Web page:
BTS Creator Voices Concern as FIFTY FIFTY’s Independence Scandal Rocks Korean Entertainment

Currently, Korea is experiencing the “heyday of idol groups.” New idol groups emerge frequently, produce hit songs, and then fade away. Only a few artists manage to endure. The independence scandal involving FIFTY FIFTY has shaken the Korean entertainment industry.

The reason idols are promoted as a group is because each member fulfills a specific role. The central figure is usually the visual, while others are responsible for vocals, dancing, rapping, and other roles, requiring a minimum of four members.

In Korean culture, there’s a preference for “unattainable beauty” in artists over a more approachable “girl next door” appearance. As a result, many artists are considered beautiful, regardless of whether they hold the spotlight. Moreover, there’s limited acceptance of diversity in beauty standards, leading to many individuals having similar facial features. This can make it challenging to distinguish between individuals unless one is well-versed in K-pop culture.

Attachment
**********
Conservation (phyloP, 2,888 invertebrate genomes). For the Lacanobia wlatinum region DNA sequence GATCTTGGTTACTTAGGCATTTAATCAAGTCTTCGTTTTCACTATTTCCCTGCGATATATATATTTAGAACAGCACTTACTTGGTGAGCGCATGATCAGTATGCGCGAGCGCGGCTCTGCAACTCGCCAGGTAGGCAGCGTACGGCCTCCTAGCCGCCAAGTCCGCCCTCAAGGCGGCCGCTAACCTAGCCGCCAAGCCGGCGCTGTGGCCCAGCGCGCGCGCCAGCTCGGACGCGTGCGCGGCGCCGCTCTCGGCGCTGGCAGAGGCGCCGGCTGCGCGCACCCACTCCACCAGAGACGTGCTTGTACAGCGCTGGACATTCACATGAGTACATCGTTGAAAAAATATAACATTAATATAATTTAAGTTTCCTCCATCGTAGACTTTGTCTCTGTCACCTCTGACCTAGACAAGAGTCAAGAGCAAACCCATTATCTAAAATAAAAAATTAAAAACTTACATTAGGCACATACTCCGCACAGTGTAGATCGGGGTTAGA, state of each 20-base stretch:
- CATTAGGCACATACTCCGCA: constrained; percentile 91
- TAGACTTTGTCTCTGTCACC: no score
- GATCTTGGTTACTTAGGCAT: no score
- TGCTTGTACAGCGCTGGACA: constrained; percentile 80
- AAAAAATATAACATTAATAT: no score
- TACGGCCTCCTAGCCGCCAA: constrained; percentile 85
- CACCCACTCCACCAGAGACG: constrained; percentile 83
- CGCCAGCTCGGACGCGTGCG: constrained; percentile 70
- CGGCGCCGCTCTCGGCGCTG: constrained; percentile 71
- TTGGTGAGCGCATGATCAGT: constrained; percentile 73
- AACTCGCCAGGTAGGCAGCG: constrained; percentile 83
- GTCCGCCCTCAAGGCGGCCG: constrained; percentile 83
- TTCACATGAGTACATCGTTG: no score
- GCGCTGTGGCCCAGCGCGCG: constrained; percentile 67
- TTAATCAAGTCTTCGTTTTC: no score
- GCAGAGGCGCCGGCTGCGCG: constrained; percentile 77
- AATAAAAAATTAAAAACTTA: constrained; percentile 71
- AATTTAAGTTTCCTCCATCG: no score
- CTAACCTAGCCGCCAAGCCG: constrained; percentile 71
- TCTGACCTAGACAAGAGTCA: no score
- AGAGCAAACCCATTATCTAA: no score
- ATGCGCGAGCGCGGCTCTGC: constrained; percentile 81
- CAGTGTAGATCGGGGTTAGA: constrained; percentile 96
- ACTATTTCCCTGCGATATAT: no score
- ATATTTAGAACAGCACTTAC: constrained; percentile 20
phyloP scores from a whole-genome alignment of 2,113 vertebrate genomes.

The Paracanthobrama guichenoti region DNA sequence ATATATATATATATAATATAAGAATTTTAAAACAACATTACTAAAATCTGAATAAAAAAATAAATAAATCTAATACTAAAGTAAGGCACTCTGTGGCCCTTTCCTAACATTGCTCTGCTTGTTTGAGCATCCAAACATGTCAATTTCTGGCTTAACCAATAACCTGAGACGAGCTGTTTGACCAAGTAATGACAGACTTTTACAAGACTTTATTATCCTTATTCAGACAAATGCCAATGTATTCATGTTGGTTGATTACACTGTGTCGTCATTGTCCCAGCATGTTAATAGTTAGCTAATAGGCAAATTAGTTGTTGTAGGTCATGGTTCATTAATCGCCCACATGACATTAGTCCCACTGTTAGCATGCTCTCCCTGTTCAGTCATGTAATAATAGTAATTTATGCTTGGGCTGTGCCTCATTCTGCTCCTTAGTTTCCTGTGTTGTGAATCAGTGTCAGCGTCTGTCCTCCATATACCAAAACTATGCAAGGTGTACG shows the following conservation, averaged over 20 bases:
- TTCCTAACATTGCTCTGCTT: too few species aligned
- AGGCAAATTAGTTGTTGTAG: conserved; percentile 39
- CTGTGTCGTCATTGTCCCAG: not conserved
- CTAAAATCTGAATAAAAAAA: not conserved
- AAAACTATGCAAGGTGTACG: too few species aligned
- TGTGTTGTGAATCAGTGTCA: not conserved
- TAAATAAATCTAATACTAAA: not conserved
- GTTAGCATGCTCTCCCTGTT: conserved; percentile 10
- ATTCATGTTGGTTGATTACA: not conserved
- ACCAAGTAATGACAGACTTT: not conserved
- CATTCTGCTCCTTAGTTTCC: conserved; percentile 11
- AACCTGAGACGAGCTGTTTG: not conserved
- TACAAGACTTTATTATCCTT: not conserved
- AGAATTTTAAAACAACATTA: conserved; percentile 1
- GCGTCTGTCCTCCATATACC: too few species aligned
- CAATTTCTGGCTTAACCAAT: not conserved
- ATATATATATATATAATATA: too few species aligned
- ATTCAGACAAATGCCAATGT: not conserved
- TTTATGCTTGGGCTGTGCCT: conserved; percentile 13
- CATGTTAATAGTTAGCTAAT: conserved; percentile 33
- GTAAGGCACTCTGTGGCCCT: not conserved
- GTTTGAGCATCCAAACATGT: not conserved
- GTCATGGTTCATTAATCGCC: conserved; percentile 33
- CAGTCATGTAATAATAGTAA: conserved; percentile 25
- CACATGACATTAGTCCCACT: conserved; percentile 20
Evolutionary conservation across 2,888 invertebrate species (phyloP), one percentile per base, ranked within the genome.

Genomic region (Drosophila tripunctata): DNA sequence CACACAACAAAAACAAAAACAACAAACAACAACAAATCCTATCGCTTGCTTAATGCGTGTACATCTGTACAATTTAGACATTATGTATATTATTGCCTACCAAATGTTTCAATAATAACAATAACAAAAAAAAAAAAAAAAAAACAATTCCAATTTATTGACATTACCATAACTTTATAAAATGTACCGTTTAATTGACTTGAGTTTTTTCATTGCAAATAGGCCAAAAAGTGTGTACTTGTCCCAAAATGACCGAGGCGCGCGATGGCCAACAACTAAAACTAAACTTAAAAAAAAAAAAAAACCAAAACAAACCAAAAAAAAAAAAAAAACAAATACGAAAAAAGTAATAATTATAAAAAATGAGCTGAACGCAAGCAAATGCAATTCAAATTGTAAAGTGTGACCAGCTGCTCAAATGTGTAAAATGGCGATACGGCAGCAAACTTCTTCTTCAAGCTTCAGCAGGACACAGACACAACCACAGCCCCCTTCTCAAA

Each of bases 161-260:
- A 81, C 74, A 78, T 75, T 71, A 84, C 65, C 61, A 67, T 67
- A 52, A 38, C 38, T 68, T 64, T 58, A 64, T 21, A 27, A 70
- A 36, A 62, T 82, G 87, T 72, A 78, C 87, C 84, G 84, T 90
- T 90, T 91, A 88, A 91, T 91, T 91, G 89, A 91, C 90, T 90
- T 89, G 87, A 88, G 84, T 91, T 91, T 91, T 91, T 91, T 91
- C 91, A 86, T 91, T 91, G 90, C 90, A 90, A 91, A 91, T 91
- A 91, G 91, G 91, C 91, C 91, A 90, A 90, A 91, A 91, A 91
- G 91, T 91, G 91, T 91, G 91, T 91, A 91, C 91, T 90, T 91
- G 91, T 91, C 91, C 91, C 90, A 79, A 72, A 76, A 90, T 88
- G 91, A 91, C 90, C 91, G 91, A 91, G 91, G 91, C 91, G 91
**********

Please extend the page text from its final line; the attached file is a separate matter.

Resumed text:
Despite similarities among idol groups, artists from major agencies often enjoy greater popularity. This is largely due to the substantial investments these companies make in areas such as music production, dance training, and promotional activities. This financial backing typically gives them a competitive edge in the fiercely competitive K-pop industry.

BTS's creator also complains, FIFTY FIFTY's independence scandal shakes the Korean entertainment industry